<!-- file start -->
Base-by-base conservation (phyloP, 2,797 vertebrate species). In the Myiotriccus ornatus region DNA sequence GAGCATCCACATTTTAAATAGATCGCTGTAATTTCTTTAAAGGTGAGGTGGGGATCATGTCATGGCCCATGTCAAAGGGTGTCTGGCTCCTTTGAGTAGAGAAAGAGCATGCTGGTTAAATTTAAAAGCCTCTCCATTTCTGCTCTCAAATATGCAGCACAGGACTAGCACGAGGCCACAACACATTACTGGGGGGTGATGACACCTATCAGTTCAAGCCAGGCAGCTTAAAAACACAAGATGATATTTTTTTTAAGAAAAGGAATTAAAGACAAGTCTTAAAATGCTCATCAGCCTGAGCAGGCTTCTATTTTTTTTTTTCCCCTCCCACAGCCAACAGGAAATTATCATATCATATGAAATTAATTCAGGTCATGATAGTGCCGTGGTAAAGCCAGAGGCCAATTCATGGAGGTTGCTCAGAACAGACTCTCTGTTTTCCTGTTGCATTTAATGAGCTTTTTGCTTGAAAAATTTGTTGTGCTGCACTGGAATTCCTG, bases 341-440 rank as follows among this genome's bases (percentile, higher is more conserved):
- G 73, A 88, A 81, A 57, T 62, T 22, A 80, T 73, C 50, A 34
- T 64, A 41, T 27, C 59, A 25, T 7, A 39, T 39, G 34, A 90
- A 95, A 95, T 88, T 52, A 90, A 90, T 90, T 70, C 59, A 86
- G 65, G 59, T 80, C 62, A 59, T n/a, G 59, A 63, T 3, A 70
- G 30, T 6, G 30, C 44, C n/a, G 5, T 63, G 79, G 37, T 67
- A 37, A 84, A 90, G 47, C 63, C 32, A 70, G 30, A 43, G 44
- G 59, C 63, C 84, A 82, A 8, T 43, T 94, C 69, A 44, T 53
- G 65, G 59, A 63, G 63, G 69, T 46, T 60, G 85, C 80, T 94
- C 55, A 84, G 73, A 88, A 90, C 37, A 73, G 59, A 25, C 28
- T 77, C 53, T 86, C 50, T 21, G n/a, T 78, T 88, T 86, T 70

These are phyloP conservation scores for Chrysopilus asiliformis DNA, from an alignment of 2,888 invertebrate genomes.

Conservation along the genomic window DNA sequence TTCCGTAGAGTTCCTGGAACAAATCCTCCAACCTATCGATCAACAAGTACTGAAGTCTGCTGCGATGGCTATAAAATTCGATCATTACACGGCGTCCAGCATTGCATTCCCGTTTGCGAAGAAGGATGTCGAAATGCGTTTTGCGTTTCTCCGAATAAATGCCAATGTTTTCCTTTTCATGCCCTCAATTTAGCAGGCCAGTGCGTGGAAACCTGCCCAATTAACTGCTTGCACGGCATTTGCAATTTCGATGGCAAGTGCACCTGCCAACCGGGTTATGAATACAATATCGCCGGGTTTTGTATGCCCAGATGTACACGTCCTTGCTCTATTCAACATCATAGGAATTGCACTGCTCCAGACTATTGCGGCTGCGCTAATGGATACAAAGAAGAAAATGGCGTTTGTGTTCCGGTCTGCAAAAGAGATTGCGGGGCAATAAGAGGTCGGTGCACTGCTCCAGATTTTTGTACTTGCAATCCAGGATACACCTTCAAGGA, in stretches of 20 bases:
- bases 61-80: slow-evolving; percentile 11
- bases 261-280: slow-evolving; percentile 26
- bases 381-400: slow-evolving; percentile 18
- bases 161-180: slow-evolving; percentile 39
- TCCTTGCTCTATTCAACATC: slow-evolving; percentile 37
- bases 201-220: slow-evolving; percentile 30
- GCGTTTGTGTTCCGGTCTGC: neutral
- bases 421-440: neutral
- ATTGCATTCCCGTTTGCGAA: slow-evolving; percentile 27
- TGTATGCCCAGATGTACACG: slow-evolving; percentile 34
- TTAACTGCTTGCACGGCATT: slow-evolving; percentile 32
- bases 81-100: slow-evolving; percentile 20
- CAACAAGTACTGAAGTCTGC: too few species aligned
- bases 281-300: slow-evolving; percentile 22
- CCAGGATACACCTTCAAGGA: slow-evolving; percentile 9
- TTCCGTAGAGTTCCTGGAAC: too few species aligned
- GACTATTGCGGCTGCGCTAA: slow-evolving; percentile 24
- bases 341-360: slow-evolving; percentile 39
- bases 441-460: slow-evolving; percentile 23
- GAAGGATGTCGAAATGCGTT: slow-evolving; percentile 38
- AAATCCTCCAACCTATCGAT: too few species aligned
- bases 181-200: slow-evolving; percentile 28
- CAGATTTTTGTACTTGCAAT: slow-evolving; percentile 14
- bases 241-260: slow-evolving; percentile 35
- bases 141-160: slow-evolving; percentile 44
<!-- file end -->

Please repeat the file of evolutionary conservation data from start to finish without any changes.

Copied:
Base-by-base conservation (phyloP, 2,797 vertebrate species). In the Myiotriccus ornatus region DNA sequence GAGCATCCACATTTTAAATAGATCGCTGTAATTTCTTTAAAGGTGAGGTGGGGATCATGTCATGGCCCATGTCAAAGGGTGTCTGGCTCCTTTGAGTAGAGAAAGAGCATGCTGGTTAAATTTAAAAGCCTCTCCATTTCTGCTCTCAAATATGCAGCACAGGACTAGCACGAGGCCACAACACATTACTGGGGGGTGATGACACCTATCAGTTCAAGCCAGGCAGCTTAAAAACACAAGATGATATTTTTTTTAAGAAAAGGAATTAAAGACAAGTCTTAAAATGCTCATCAGCCTGAGCAGGCTTCTATTTTTTTTTTTCCCCTCCCACAGCCAACAGGAAATTATCATATCATATGAAATTAATTCAGGTCATGATAGTGCCGTGGTAAAGCCAGAGGCCAATTCATGGAGGTTGCTCAGAACAGACTCTCTGTTTTCCTGTTGCATTTAATGAGCTTTTTGCTTGAAAAATTTGTTGTGCTGCACTGGAATTCCTG, bases 341-440 rank as follows among this genome's bases (percentile, higher is more conserved):
- G 73, A 88, A 81, A 57, T 62, T 22, A 80, T 73, C 50, A 34
- T 64, A 41, T 27, C 59, A 25, T 7, A 39, T 39, G 34, A 90
- A 95, A 95, T 88, T 52, A 90, A 90, T 90, T 70, C 59, A 86
- G 65, G 59, T 80, C 62, A 59, T n/a, G 59, A 63, T 3, A 70
- G 30, T 6, G 30, C 44, C n/a, G 5, T 63, G 79, G 37, T 67
- A 37, A 84, A 90, G 47, C 63, C 32, A 70, G 30, A 43, G 44
- G 59, C 63, C 84, A 82, A 8, T 43, T 94, C 69, A 44, T 53
- G 65, G 59, A 63, G 63, G 69, T 46, T 60, G 85, C 80, T 94
- C 55, A 84, G 73, A 88, A 90, C 37, A 73, G 59, A 25, C 28
- T 77, C 53, T 86, C 50, T 21, G n/a, T 78, T 88, T 86, T 70

These are phyloP conservation scores for Chrysopilus asiliformis DNA, from an alignment of 2,888 invertebrate genomes.

Conservation along the genomic window DNA sequence TTCCGTAGAGTTCCTGGAACAAATCCTCCAACCTATCGATCAACAAGTACTGAAGTCTGCTGCGATGGCTATAAAATTCGATCATTACACGGCGTCCAGCATTGCATTCCCGTTTGCGAAGAAGGATGTCGAAATGCGTTTTGCGTTTCTCCGAATAAATGCCAATGTTTTCCTTTTCATGCCCTCAATTTAGCAGGCCAGTGCGTGGAAACCTGCCCAATTAACTGCTTGCACGGCATTTGCAATTTCGATGGCAAGTGCACCTGCCAACCGGGTTATGAATACAATATCGCCGGGTTTTGTATGCCCAGATGTACACGTCCTTGCTCTATTCAACATCATAGGAATTGCACTGCTCCAGACTATTGCGGCTGCGCTAATGGATACAAAGAAGAAAATGGCGTTTGTGTTCCGGTCTGCAAAAGAGATTGCGGGGCAATAAGAGGTCGGTGCACTGCTCCAGATTTTTGTACTTGCAATCCAGGATACACCTTCAAGGA, in stretches of 20 bases:
- bases 61-80: slow-evolving; percentile 11
- bases 261-280: slow-evolving; percentile 26
- bases 381-400: slow-evolving; percentile 18
- bases 161-180: slow-evolving; percentile 39
- TCCTTGCTCTATTCAACATC: slow-evolving; percentile 37
- bases 201-220: slow-evolving; percentile 30
- GCGTTTGTGTTCCGGTCTGC: neutral
- bases 421-440: neutral
- ATTGCATTCCCGTTTGCGAA: slow-evolving; percentile 27
- TGTATGCCCAGATGTACACG: slow-evolving; percentile 34
- TTAACTGCTTGCACGGCATT: slow-evolving; percentile 32
- bases 81-100: slow-evolving; percentile 20
- CAACAAGTACTGAAGTCTGC: too few species aligned
- bases 281-300: slow-evolving; percentile 22
- CCAGGATACACCTTCAAGGA: slow-evolving; percentile 9
- TTCCGTAGAGTTCCTGGAAC: too few species aligned
- GACTATTGCGGCTGCGCTAA: slow-evolving; percentile 24
- bases 341-360: slow-evolving; percentile 39
- bases 441-460: slow-evolving; percentile 23
- GAAGGATGTCGAAATGCGTT: slow-evolving; percentile 38
- AAATCCTCCAACCTATCGAT: too few species aligned
- bases 181-200: slow-evolving; percentile 28
- CAGATTTTTGTACTTGCAAT: slow-evolving; percentile 14
- bases 241-260: slow-evolving; percentile 35
- bases 141-160: slow-evolving; percentile 44